FRINGE REVIEW – Grisly Tales From Tumblewater


Devised from the novel by Bruno Vincent, Teasel Theatre’s rip-roaring production of Grisly Tales From Tumblewater is an exciting and darkly comic delight with a pitch-perfect performance at its core.

With little more than a torch and a top hat, Edward Jaspers takes us above and beneath the rain-soaked streets of Tumblewater, a city squeezed in a dual grip by an evil landowner and a malevolent witch. Jaspers plays daring orphan Daniel Dorey, who arrives in Tumblewater on a quest to find his estranged sister and finds himself caught up in all manner of escapades and adventures.

Jaspers’ performance is impressive here: with limited props and a set consisting entirely of a single stepladder, he successfully recreates all the dripping atmosphere and sinister mood of Tumblewater, jumping between the grotesque characters with ease and never once losing the audience in the process. Possessing an appealing charm and first-rate comic timing, his delivery wins over adults and children alike, although some parts of the tale he tells may be a little too dark for the very young.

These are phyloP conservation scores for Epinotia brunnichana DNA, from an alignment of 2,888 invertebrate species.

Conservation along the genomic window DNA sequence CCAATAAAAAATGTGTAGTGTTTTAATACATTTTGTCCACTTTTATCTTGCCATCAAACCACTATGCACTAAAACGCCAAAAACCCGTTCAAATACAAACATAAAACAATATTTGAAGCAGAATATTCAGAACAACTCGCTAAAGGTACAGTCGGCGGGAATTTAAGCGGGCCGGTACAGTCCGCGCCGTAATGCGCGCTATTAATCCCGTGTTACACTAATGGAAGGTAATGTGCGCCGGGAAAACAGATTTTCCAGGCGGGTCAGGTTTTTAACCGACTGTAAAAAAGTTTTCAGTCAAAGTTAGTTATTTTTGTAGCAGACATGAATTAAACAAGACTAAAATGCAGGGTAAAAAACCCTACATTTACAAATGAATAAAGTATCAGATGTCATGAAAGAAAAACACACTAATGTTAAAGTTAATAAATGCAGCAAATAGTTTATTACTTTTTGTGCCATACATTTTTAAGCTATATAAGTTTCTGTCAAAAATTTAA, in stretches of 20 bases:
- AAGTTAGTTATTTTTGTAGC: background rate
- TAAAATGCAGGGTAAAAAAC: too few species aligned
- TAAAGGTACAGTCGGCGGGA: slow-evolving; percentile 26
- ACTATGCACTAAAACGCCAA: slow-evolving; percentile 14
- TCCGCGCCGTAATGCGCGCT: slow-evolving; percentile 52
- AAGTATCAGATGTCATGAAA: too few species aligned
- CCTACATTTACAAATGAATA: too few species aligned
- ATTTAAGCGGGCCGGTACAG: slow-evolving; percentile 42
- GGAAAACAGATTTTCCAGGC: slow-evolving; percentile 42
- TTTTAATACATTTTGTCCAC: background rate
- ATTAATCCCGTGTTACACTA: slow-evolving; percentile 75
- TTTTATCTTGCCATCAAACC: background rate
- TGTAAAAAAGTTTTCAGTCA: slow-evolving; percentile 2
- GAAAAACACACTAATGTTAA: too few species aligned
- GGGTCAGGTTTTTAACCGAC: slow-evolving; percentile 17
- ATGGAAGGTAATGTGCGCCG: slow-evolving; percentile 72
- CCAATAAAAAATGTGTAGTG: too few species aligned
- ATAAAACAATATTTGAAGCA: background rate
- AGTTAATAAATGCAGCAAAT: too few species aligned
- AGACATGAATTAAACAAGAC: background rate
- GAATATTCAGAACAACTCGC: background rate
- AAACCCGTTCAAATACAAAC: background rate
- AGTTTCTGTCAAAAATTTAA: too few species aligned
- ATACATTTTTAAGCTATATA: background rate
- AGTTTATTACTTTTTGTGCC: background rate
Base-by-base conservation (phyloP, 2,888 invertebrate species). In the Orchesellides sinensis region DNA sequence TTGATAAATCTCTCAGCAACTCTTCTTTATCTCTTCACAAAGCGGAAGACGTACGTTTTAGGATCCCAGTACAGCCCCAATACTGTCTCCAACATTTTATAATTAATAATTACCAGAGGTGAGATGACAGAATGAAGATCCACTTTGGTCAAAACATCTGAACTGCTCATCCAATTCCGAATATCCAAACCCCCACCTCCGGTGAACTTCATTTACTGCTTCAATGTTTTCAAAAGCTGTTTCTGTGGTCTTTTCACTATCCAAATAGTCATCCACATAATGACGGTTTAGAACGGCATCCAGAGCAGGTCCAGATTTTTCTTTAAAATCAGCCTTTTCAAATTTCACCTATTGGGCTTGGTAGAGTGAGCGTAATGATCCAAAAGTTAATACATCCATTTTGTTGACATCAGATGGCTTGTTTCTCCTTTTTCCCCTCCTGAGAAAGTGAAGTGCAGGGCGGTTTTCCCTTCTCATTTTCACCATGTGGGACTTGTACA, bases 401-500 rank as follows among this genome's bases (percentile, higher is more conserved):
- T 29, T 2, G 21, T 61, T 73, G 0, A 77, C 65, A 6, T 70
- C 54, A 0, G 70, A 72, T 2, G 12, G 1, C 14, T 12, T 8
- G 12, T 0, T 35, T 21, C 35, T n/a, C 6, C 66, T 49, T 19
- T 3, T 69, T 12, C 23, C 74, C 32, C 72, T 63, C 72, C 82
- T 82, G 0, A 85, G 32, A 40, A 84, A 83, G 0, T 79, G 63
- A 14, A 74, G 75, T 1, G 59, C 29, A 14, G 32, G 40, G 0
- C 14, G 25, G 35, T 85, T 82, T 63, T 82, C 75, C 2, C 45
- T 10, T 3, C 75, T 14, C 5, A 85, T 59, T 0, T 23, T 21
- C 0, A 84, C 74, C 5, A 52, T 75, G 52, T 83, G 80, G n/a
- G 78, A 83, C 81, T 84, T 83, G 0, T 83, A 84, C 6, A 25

Expressive, physical and also performing the piece’s several songs (the method by which the majority of the tales are told), Jaspers proves to be a captivating storyteller who – for those who find the morality tales of Roald Dahl or the gothic tingle of Lemony Snicket appealing – spins a yarn which grips from the initial downpour all the way through to the first glimpse of sunshine at the end.

Grisly Tales From Tumblewater runs until Aug 29 (not 16) at 14:00 at the Pleasance Attic. More details here.

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